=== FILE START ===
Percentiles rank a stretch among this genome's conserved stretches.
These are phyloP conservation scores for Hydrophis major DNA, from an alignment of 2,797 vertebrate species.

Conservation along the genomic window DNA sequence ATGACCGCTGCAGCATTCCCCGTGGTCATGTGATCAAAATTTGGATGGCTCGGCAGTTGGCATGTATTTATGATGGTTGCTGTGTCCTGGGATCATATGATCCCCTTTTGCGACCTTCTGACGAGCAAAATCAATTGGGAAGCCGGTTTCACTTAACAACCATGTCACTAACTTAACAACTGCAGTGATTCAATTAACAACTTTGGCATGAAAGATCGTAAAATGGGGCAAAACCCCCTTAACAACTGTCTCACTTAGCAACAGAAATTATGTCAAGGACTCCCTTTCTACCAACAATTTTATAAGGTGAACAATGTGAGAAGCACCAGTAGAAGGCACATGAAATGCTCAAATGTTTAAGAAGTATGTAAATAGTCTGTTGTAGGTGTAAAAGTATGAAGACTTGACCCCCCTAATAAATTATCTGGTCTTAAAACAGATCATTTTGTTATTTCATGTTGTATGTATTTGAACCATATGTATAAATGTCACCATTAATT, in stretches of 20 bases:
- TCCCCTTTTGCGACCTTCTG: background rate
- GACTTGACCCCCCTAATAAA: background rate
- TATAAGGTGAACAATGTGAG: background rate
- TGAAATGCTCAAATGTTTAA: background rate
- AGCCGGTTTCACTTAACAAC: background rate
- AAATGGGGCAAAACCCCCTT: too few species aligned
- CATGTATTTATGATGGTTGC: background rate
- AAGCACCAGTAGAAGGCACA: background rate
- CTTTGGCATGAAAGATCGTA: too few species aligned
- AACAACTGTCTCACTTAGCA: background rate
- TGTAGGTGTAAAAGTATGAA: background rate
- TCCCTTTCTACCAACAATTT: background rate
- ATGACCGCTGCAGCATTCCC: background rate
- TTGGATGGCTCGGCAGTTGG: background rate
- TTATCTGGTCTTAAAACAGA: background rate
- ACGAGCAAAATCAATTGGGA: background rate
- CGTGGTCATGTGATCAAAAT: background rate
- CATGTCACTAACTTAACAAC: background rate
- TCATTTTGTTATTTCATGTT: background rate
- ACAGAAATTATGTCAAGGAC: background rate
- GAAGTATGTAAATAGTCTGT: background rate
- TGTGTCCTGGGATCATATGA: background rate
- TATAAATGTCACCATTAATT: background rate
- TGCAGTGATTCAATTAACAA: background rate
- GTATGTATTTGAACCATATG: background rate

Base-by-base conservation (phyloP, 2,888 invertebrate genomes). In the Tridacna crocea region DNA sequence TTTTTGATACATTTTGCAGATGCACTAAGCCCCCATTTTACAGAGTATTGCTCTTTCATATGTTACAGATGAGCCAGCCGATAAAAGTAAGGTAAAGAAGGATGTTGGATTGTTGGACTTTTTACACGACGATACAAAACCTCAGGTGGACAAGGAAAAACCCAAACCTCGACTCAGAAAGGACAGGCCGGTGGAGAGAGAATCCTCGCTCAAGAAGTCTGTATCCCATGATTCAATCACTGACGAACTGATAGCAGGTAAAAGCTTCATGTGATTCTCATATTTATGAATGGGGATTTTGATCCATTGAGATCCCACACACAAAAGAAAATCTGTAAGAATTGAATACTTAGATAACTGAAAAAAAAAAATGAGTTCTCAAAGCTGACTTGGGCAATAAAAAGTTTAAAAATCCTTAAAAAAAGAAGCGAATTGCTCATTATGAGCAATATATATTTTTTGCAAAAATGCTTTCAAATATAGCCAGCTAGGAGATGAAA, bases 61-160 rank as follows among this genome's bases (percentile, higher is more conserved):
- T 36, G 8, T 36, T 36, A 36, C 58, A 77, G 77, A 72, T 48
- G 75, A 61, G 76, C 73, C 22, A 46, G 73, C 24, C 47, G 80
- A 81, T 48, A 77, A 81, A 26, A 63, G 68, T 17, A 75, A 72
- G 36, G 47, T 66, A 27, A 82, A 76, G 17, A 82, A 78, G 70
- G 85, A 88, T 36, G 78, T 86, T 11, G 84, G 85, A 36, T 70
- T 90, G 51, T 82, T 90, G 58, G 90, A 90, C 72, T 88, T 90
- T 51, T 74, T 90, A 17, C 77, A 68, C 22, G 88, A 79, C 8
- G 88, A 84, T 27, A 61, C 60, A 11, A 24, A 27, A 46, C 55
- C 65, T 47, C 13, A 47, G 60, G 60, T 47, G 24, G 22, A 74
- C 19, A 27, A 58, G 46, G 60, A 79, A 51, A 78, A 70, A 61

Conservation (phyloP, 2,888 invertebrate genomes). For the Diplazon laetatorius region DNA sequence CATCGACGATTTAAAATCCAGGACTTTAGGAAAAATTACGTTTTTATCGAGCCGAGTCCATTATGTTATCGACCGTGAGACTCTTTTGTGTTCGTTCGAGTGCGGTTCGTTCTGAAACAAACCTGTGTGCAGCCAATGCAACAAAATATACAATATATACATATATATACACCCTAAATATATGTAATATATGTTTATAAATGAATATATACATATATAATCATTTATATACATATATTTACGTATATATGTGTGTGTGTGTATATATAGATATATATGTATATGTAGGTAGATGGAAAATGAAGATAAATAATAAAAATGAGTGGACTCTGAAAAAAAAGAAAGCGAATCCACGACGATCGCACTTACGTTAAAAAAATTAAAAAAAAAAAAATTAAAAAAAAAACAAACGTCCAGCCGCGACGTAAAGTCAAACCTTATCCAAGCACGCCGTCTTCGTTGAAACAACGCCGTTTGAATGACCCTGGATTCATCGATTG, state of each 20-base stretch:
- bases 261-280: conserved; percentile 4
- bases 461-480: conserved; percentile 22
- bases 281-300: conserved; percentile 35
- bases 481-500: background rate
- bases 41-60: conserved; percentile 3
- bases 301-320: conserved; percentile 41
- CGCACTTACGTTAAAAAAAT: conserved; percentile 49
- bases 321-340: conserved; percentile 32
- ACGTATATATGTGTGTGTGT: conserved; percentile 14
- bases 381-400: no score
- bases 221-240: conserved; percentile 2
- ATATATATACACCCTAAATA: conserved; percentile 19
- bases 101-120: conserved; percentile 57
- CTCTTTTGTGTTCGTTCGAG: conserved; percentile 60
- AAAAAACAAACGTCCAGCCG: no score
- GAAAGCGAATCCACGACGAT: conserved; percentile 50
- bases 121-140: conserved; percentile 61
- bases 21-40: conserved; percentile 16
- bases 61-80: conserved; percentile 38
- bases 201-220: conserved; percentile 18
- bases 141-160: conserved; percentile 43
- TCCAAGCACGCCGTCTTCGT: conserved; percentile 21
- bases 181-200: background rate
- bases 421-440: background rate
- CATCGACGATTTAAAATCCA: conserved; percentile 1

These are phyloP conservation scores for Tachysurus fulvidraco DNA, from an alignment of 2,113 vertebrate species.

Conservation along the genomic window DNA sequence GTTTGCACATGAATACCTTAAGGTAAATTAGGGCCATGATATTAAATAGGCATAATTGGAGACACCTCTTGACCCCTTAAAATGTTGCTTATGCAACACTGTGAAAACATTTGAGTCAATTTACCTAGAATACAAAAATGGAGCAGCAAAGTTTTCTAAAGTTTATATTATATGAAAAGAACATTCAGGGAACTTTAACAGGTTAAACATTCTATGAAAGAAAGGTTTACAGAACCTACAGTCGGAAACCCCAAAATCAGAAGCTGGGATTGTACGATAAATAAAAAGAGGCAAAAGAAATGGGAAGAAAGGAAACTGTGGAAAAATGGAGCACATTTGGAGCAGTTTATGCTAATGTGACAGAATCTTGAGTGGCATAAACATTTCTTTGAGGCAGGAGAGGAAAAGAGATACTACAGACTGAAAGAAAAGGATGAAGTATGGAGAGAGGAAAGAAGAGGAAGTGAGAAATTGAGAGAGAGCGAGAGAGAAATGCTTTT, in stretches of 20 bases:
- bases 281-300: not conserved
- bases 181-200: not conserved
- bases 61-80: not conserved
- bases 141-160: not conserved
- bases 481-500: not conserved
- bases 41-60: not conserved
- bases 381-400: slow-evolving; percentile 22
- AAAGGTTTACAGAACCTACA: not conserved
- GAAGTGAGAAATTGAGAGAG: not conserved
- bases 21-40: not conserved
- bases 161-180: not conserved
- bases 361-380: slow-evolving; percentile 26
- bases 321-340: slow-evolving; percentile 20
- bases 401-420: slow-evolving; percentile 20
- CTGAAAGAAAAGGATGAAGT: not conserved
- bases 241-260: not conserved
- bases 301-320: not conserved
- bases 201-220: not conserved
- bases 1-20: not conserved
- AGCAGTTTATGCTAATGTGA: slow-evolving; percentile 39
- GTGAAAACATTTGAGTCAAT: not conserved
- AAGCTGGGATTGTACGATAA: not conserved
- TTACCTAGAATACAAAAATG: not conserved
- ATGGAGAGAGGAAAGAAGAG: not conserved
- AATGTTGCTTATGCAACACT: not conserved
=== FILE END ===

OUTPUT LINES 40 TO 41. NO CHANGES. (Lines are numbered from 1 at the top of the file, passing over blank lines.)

Conservation (phyloP, 2,888 invertebrate genomes). For the Diplazon laetatorius region DNA sequence CATCGACGATTTAAAATCCAGGACTTTAGGAAAAATTACGTTTTTATCGAGCCGAGTCCATTATGTTATCGACCGTGAGACTCTTTTGTGTTCGTTCGAGTGCGGTTCGTTCTGAAACAAACCTGTGTGCAGCCAATGCAACAAAATATACAATATATACATATATATACACCCTAAATATATGTAATATATGTTTATAAATGAATATATACATATATAATCATTTATATACATATATTTACGTATATATGTGTGTGTGTGTATATATAGATATATATGTATATGTAGGTAGATGGAAAATGAAGATAAATAATAAAAATGAGTGGACTCTGAAAAAAAAGAAAGCGAATCCACGACGATCGCACTTACGTTAAAAAAATTAAAAAAAAAAAAATTAAAAAAAAAACAAACGTCCAGCCGCGACGTAAAGTCAAACCTTATCCAAGCACGCCGTCTTCGTTGAAACAACGCCGTTTGAATGACCCTGGATTCATCGATTG, state of each 20-base stretch:
- bases 261-280: conserved; percentile 4